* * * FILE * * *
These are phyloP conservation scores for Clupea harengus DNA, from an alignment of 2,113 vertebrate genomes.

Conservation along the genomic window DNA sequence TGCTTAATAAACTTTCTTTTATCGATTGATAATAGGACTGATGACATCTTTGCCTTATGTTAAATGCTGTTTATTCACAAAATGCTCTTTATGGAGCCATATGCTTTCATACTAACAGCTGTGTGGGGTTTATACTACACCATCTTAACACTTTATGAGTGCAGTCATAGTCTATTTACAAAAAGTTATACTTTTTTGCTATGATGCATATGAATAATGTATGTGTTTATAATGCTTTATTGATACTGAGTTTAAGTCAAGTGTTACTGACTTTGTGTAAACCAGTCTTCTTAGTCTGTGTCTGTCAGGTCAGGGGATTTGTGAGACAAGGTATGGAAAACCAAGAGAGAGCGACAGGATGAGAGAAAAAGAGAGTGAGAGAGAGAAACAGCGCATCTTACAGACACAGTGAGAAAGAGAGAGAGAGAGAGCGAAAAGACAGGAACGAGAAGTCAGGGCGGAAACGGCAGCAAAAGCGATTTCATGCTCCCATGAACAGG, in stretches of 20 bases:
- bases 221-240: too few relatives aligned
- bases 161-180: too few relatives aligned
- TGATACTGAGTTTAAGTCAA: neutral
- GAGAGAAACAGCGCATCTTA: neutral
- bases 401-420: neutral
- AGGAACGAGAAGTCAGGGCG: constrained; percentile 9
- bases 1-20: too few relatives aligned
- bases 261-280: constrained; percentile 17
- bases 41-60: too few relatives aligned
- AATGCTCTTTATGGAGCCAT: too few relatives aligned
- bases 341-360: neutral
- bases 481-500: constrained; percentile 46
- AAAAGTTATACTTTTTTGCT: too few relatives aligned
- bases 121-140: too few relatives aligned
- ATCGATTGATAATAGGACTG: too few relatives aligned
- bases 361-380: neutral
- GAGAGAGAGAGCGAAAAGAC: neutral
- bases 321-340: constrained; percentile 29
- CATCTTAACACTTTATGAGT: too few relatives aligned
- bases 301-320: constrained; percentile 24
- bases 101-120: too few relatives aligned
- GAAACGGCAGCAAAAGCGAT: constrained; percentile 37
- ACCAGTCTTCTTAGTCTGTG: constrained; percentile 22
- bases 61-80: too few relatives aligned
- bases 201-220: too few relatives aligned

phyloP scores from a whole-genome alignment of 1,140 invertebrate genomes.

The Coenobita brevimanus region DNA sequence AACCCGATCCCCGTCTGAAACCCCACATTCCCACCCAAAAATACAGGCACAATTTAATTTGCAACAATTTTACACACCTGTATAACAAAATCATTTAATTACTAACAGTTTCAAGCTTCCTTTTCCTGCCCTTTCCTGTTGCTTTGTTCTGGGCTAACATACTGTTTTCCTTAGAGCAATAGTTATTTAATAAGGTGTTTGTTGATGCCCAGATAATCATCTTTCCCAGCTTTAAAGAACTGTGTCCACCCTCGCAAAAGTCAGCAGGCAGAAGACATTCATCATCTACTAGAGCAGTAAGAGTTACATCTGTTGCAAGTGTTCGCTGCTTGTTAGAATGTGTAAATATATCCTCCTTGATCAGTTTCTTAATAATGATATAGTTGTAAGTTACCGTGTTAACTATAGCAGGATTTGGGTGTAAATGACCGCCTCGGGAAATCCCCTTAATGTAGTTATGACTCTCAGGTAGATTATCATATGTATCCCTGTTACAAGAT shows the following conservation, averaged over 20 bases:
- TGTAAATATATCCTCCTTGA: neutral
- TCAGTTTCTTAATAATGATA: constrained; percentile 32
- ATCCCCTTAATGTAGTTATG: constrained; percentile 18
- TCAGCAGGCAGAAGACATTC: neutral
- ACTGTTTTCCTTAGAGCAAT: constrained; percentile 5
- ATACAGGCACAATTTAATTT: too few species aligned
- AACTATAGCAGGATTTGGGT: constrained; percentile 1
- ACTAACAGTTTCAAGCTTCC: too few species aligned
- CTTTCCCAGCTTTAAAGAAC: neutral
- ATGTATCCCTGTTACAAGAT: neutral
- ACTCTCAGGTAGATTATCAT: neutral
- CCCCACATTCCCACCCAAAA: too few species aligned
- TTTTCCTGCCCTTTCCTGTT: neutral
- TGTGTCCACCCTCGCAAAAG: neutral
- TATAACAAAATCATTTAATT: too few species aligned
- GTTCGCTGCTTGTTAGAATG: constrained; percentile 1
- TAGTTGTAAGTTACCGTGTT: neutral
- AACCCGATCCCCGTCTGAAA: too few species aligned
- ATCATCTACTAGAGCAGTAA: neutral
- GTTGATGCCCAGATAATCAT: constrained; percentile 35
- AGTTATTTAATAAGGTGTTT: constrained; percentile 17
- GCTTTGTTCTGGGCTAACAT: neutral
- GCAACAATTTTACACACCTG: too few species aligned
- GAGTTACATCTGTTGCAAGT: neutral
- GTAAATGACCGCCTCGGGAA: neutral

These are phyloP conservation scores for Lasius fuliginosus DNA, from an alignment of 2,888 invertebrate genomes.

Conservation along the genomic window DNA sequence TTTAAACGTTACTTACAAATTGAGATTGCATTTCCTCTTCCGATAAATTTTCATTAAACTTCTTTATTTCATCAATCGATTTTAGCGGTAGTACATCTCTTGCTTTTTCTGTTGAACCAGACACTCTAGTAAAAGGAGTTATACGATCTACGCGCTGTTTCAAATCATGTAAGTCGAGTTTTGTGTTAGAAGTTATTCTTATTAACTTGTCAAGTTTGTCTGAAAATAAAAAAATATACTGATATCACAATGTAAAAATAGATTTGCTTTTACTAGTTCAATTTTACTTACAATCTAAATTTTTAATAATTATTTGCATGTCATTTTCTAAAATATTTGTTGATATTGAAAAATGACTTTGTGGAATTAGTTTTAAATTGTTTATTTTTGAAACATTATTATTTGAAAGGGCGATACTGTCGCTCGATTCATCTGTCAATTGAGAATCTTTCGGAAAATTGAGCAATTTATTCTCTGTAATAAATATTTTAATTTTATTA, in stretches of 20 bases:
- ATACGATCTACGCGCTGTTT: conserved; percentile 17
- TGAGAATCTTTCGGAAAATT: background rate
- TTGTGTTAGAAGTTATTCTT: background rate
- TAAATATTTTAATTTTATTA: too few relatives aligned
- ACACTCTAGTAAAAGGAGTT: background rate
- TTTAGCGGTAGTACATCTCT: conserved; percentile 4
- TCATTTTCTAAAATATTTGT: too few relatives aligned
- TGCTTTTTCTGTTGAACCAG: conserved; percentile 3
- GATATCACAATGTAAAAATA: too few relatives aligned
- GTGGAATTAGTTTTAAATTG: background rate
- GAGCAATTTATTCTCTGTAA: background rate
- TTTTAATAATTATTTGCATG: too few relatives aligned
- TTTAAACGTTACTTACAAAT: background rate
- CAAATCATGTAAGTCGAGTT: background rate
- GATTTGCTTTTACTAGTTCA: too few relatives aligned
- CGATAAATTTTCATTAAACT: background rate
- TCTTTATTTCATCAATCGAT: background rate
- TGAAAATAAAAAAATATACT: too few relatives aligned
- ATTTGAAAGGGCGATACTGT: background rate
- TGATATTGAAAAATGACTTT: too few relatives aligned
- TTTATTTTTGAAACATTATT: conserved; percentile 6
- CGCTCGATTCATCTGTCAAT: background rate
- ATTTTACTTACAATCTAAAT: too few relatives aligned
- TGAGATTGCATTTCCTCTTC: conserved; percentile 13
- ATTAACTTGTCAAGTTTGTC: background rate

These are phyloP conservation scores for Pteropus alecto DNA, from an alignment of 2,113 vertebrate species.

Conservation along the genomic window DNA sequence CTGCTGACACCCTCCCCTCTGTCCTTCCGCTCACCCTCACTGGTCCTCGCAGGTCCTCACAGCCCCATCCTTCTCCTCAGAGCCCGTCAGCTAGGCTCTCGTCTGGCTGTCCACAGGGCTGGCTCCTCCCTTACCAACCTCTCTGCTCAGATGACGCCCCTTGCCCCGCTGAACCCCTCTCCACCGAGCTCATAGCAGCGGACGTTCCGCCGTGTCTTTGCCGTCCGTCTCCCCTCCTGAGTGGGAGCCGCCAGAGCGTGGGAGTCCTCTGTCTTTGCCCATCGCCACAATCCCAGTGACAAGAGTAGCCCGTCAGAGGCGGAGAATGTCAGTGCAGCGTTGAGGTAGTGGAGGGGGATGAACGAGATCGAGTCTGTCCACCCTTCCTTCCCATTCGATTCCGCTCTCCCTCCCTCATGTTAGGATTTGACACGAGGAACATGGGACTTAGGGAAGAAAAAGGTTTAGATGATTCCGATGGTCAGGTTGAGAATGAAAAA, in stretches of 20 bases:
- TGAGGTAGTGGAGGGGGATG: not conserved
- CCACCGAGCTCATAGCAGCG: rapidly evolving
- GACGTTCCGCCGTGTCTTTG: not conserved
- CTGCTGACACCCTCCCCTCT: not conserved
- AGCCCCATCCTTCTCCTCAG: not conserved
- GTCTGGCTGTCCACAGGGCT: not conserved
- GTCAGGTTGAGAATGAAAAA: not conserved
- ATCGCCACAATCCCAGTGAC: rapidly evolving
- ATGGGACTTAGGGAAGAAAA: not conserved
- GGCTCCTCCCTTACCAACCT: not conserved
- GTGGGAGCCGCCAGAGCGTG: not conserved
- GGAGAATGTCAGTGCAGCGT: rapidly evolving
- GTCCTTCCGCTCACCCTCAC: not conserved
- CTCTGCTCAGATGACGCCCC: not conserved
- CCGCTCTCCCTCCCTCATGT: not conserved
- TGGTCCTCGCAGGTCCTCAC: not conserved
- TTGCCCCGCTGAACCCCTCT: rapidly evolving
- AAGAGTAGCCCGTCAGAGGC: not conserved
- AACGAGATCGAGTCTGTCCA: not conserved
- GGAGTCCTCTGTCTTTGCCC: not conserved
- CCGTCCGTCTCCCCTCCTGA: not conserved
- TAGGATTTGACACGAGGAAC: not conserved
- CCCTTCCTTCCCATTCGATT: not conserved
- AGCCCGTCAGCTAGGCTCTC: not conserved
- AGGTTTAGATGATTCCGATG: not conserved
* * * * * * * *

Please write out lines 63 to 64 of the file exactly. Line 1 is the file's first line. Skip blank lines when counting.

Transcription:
- TCATTTTCTAAAATATTTGT: too few relatives aligned
- TGCTTTTTCTGTTGAACCAG: conserved; percentile 3